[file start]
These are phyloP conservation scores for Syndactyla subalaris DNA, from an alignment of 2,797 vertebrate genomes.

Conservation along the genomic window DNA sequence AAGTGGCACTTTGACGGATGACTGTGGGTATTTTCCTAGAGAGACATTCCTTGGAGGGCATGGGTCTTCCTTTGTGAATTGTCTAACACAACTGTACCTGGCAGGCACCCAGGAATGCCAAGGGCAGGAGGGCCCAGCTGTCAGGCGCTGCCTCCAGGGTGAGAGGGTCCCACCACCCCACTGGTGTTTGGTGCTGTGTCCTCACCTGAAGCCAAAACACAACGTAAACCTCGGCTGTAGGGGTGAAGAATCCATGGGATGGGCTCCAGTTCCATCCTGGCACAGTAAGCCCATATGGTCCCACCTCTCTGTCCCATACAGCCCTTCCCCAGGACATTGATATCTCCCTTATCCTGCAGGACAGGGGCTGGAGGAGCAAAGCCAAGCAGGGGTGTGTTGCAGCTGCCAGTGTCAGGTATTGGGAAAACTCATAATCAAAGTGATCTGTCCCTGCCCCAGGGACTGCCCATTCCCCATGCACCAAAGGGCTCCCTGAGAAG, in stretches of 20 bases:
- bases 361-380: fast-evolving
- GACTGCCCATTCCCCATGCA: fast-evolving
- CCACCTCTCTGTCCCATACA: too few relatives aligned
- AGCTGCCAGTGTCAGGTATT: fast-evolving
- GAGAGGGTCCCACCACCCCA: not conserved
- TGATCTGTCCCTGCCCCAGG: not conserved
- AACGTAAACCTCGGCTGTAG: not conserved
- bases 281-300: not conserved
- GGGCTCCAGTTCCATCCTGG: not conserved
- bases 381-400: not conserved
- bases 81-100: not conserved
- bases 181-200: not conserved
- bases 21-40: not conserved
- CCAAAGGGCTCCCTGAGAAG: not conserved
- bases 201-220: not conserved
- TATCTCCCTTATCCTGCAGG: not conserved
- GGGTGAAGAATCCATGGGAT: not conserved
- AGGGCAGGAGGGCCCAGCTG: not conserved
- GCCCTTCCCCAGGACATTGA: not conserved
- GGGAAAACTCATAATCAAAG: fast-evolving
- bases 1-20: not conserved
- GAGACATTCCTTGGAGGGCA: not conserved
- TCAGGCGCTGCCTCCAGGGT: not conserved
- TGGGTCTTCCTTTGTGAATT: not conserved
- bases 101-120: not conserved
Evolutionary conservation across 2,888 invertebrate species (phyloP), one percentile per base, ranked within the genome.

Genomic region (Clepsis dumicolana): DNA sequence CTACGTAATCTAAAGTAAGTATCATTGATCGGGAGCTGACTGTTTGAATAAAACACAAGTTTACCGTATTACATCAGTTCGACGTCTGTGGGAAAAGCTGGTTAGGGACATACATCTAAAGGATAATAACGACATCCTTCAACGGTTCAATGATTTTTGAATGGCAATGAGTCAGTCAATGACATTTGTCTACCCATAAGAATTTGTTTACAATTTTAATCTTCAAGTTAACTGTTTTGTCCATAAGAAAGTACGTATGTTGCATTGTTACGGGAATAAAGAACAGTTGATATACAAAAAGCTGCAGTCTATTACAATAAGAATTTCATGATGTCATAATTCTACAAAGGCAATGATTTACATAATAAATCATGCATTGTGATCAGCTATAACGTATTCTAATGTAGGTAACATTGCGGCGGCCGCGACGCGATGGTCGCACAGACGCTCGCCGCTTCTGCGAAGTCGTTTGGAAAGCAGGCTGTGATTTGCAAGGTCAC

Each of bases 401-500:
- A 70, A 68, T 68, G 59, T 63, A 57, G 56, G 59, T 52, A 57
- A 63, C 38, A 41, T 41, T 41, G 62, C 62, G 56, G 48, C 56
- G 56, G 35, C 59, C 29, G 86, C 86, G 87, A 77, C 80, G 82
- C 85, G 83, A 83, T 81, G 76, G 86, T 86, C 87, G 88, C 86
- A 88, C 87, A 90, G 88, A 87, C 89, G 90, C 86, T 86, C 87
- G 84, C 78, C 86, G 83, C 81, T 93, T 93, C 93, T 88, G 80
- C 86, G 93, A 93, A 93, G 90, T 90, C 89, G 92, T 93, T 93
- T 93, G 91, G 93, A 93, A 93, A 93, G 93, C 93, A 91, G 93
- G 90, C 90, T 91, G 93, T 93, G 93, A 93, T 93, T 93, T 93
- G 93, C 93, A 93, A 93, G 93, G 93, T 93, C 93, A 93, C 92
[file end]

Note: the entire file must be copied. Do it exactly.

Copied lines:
These are phyloP conservation scores for Syndactyla subalaris DNA, from an alignment of 2,797 vertebrate genomes.

Conservation along the genomic window DNA sequence AAGTGGCACTTTGACGGATGACTGTGGGTATTTTCCTAGAGAGACATTCCTTGGAGGGCATGGGTCTTCCTTTGTGAATTGTCTAACACAACTGTACCTGGCAGGCACCCAGGAATGCCAAGGGCAGGAGGGCCCAGCTGTCAGGCGCTGCCTCCAGGGTGAGAGGGTCCCACCACCCCACTGGTGTTTGGTGCTGTGTCCTCACCTGAAGCCAAAACACAACGTAAACCTCGGCTGTAGGGGTGAAGAATCCATGGGATGGGCTCCAGTTCCATCCTGGCACAGTAAGCCCATATGGTCCCACCTCTCTGTCCCATACAGCCCTTCCCCAGGACATTGATATCTCCCTTATCCTGCAGGACAGGGGCTGGAGGAGCAAAGCCAAGCAGGGGTGTGTTGCAGCTGCCAGTGTCAGGTATTGGGAAAACTCATAATCAAAGTGATCTGTCCCTGCCCCAGGGACTGCCCATTCCCCATGCACCAAAGGGCTCCCTGAGAAG, in stretches of 20 bases:
- bases 361-380: fast-evolving
- GACTGCCCATTCCCCATGCA: fast-evolving
- CCACCTCTCTGTCCCATACA: too few relatives aligned
- AGCTGCCAGTGTCAGGTATT: fast-evolving
- GAGAGGGTCCCACCACCCCA: not conserved
- TGATCTGTCCCTGCCCCAGG: not conserved
- AACGTAAACCTCGGCTGTAG: not conserved
- bases 281-300: not conserved
- GGGCTCCAGTTCCATCCTGG: not conserved
- bases 381-400: not conserved
- bases 81-100: not conserved
- bases 181-200: not conserved
- bases 21-40: not conserved
- CCAAAGGGCTCCCTGAGAAG: not conserved
- bases 201-220: not conserved
- TATCTCCCTTATCCTGCAGG: not conserved
- GGGTGAAGAATCCATGGGAT: not conserved
- AGGGCAGGAGGGCCCAGCTG: not conserved
- GCCCTTCCCCAGGACATTGA: not conserved
- GGGAAAACTCATAATCAAAG: fast-evolving
- bases 1-20: not conserved
- GAGACATTCCTTGGAGGGCA: not conserved
- TCAGGCGCTGCCTCCAGGGT: not conserved
- TGGGTCTTCCTTTGTGAATT: not conserved
- bases 101-120: not conserved
Evolutionary conservation across 2,888 invertebrate species (phyloP), one percentile per base, ranked within the genome.

Genomic region (Clepsis dumicolana): DNA sequence CTACGTAATCTAAAGTAAGTATCATTGATCGGGAGCTGACTGTTTGAATAAAACACAAGTTTACCGTATTACATCAGTTCGACGTCTGTGGGAAAAGCTGGTTAGGGACATACATCTAAAGGATAATAACGACATCCTTCAACGGTTCAATGATTTTTGAATGGCAATGAGTCAGTCAATGACATTTGTCTACCCATAAGAATTTGTTTACAATTTTAATCTTCAAGTTAACTGTTTTGTCCATAAGAAAGTACGTATGTTGCATTGTTACGGGAATAAAGAACAGTTGATATACAAAAAGCTGCAGTCTATTACAATAAGAATTTCATGATGTCATAATTCTACAAAGGCAATGATTTACATAATAAATCATGCATTGTGATCAGCTATAACGTATTCTAATGTAGGTAACATTGCGGCGGCCGCGACGCGATGGTCGCACAGACGCTCGCCGCTTCTGCGAAGTCGTTTGGAAAGCAGGCTGTGATTTGCAAGGTCAC

Each of bases 401-500:
- A 70, A 68, T 68, G 59, T 63, A 57, G 56, G 59, T 52, A 57
- A 63, C 38, A 41, T 41, T 41, G 62, C 62, G 56, G 48, C 56
- G 56, G 35, C 59, C 29, G 86, C 86, G 87, A 77, C 80, G 82
- C 85, G 83, A 83, T 81, G 76, G 86, T 86, C 87, G 88, C 86
- A 88, C 87, A 90, G 88, A 87, C 89, G 90, C 86, T 86, C 87
- G 84, C 78, C 86, G 83, C 81, T 93, T 93, C 93, T 88, G 80
- C 86, G 93, A 93, A 93, G 90, T 90, C 89, G 92, T 93, T 93
- T 93, G 91, G 93, A 93, A 93, A 93, G 93, C 93, A 91, G 93
- G 90, C 90, T 91, G 93, T 93, G 93, A 93, T 93, T 93, T 93
- G 93, C 93, A 93, A 93, G 93, G 93, T 93, C 93, A 93, C 92